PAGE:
Abortionist and convicted murderer Kermit Gosnell calls himself an “impractical man.” Speaking from his prison cell, where he sits for killing a patient and three born-alive babies, he told one of the documentary filmmakers of “3801 Lancaster: American Tragedy”: “Practical man changes to live within his society. Impractical man has the priority of changing society to meet his own needs. Therefore, progress can only be accomplished by an impractical man.”
When asked if he were an “impractical man,” Gosnell replied, “No question.”
“Impractical” is not the first word any sane person would use to describe Gosnell, whose blood-stained, filthy abortion clinic was described as a “house of horrors,” where babies’ remains were stored in milk jugs, orange juice cartons and cat food containers while women were treated by untrained staff using unsterilized equipment and flea-infested cats used the office as a sandbox.
But Kermit Gosnell, in the most unintended way, did achieve progress. His profound disregard for human life and complete lack of concern for his patients drew nationwide attention and caused numerous states to regulate the health and safety conditions of abortion clinics.
And those regulations are now about to be adjudicated by the Supreme Court in Whole Woman’s Health v. Hellerstedt, a Texas case that’s being called the most important abortion-related decision in 25 years.
The Philadelphia grand jury that investigated and indicted Gosnell was unequivocal in its recommendation. Its 2011 report states: “If oversight agencies expect to prevent future Dr. Gosnells, they must find the fortitude to enact and enforce the necessary regulations. Rules must be more than words on paper. [A]bortion clinics should be explicitly regulated as ambulatory surgical facilities, so that they are inspected annually and held to the same standards as all other outpatient procedure centers.”
Texas was among the states that took the grand jury’s report to heart. In 2013, its legislators passed measures to protect the health and safety of women seeking abortions. Among the adopted provisions was one extending the state’s rules for ambulatory surgical centers (ASC) to all abortion clinics.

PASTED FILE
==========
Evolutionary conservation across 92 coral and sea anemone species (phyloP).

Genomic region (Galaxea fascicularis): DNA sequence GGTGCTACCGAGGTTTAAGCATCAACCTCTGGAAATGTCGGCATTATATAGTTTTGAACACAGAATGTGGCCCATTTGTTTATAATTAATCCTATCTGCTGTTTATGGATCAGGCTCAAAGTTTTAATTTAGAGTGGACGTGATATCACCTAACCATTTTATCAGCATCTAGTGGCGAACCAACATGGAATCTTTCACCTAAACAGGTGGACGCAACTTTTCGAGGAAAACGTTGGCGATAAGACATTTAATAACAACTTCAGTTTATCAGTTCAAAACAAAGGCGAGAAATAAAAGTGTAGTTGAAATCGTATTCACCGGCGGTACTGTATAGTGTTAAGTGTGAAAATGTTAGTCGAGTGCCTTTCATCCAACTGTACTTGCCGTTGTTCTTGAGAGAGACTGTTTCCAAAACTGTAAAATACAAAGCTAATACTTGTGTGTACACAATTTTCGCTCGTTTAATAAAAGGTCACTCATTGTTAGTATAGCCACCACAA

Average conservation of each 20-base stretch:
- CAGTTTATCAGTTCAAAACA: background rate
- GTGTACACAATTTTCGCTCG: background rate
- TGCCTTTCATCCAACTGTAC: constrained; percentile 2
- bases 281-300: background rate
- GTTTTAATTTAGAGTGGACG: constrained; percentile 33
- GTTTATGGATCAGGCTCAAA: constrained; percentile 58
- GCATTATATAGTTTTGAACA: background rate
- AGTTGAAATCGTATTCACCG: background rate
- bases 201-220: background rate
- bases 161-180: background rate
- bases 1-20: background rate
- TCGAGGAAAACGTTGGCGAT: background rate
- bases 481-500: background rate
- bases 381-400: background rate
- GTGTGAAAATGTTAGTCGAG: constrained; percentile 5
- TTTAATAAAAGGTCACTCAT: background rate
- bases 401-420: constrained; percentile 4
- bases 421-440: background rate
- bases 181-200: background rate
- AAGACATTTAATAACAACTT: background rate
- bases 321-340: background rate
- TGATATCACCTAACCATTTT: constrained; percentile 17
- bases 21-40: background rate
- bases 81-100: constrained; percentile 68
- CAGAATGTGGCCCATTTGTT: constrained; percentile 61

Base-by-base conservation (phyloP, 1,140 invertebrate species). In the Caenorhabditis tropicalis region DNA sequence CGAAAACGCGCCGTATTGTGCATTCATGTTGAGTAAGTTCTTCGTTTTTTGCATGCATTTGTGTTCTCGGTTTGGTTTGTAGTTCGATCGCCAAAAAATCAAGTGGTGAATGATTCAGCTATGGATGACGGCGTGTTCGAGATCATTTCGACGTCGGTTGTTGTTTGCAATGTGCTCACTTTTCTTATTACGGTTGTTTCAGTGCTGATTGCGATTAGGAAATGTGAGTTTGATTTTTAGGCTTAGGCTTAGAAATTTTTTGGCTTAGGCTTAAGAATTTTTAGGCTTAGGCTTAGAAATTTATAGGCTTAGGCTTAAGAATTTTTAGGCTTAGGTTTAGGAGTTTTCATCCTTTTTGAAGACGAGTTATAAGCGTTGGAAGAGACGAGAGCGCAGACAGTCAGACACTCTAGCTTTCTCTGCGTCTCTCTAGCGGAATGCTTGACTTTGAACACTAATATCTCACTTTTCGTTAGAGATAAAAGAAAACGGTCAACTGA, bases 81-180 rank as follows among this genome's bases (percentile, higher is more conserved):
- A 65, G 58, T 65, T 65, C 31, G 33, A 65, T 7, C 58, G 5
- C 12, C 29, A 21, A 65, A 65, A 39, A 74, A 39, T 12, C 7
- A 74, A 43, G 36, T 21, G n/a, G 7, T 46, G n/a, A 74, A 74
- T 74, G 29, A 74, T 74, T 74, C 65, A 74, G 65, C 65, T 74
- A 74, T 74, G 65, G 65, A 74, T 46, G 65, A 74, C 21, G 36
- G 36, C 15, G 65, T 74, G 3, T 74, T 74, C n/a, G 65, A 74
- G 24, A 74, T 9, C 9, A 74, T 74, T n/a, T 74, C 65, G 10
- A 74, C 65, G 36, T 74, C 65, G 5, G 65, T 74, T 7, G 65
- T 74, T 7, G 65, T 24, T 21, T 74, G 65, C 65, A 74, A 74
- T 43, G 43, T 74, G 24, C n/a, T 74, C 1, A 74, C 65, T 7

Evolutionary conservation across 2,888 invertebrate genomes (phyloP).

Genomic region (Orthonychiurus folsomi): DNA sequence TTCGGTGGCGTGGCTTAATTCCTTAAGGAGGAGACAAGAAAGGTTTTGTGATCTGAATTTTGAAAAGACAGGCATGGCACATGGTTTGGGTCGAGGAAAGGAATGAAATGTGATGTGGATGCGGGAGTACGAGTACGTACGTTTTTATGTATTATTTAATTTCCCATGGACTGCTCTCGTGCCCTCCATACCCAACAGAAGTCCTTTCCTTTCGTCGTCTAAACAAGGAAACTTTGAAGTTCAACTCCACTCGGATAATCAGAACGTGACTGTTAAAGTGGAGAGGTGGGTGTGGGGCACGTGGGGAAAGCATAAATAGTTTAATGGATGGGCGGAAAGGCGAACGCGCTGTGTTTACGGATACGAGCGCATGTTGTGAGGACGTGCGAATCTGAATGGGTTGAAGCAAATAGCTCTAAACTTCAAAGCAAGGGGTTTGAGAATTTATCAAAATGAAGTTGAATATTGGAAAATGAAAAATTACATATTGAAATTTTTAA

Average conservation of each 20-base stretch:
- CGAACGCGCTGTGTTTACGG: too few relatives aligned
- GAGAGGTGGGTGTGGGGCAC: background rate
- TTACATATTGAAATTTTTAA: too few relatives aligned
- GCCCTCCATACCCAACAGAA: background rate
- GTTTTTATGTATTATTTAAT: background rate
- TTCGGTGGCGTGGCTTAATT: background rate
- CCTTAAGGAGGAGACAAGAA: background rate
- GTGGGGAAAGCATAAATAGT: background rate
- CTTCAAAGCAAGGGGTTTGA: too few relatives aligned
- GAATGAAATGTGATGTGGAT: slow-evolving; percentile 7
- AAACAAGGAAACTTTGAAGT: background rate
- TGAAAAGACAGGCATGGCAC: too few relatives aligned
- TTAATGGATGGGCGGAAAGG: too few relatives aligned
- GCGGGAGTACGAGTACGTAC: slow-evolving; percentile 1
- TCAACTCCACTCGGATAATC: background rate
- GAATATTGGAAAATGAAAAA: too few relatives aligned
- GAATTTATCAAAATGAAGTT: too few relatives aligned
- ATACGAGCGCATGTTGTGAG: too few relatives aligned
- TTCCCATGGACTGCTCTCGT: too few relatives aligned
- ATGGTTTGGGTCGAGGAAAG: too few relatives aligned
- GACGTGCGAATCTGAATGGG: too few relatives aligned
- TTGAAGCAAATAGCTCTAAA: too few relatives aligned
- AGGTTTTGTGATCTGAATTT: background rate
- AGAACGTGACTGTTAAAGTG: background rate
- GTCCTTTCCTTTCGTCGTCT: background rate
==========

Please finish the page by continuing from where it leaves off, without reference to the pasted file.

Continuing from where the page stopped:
Naturally, the abortion industry, which believes it is entitled to special treatment, wailed when it was made to follow the same rules as other outpatient surgical facilities — although it is noteworthy that in Texas, clinics that abort babies after 15 weeks are already required to meet such standards. Nevertheless, many claim that the minimum standards for ASCs would cause abortion clinics to close.
But abortion clinics in Texas and across the country were already closing and continue to shut down — but not because of state regulations.
According to Bloomberg News, 162 abortion clinics nationwide have closed since 2011, while only 21 have opened. The Abortion Care Network reports that for every three abortion clinic closings in “red” states, there have been two in “blue” states. California, the only state to be given an “A+” rating for its abortion laws by NARAL Pro-Choice America, has seen 12 clinics shut down.
The fact is that abortion demand is down. Abortion rates have been declining for more than two decades, making it harder for abortion providers to find customers.
Then there’s Planned Parenthood. The abortion giant’s market share has increased from 10 percent of all abortions performed in 1993 to 32 percent in 2011. While other abortion businesses lost sales, Planned Parenthood built “mega clinics” that brought in even more women. Three of those mega clinics have been constructed in Texas, including two that have opened after Texas’ 2013 clinic regulation law was passed. When the Wal-Mart of the abortion industry opens, other businesses lose clients. Perhaps tellingly, Planned Parenthood is not a party to the Whole Woman’s Health lawsuit. It obviously can afford to comply with Texas’ ASC standards.
Another crucial factor in the abortion decline has been the dwindling number of doctors willing to perform abortions. In many cases, clinics now have to fly in “circuit riders” — abortionists from other states who swoop into a state, perform a couple of dozen abortions or more in a day, then take the money and run. Contributing to the decreasing number of abortionists are those now in jail or who have lost their licenses for unethical practices. Without abortionists, the abortion industry shrinks.
It’s no wonder abortion clinics don’t want to spend the money to meet safer fire codes, purchase proper sterilization equipment, or provide for wider hallways so that gurneys can fit through. But are the financial problems of abortion clinics valid reasons for asserting that the Constitution guarantees their survival? Must the state allow substandard care in order to make abortion available — or does it have a responsibility to protect people?
The Supreme Court will answer this question, probably before the end of the month. And Kermit Gosnell will either cheer for abortionists from his prison cell — or see that real progress for patient safety has actually been achieved.
• Father Frank Pavone is national director of Priests for Life.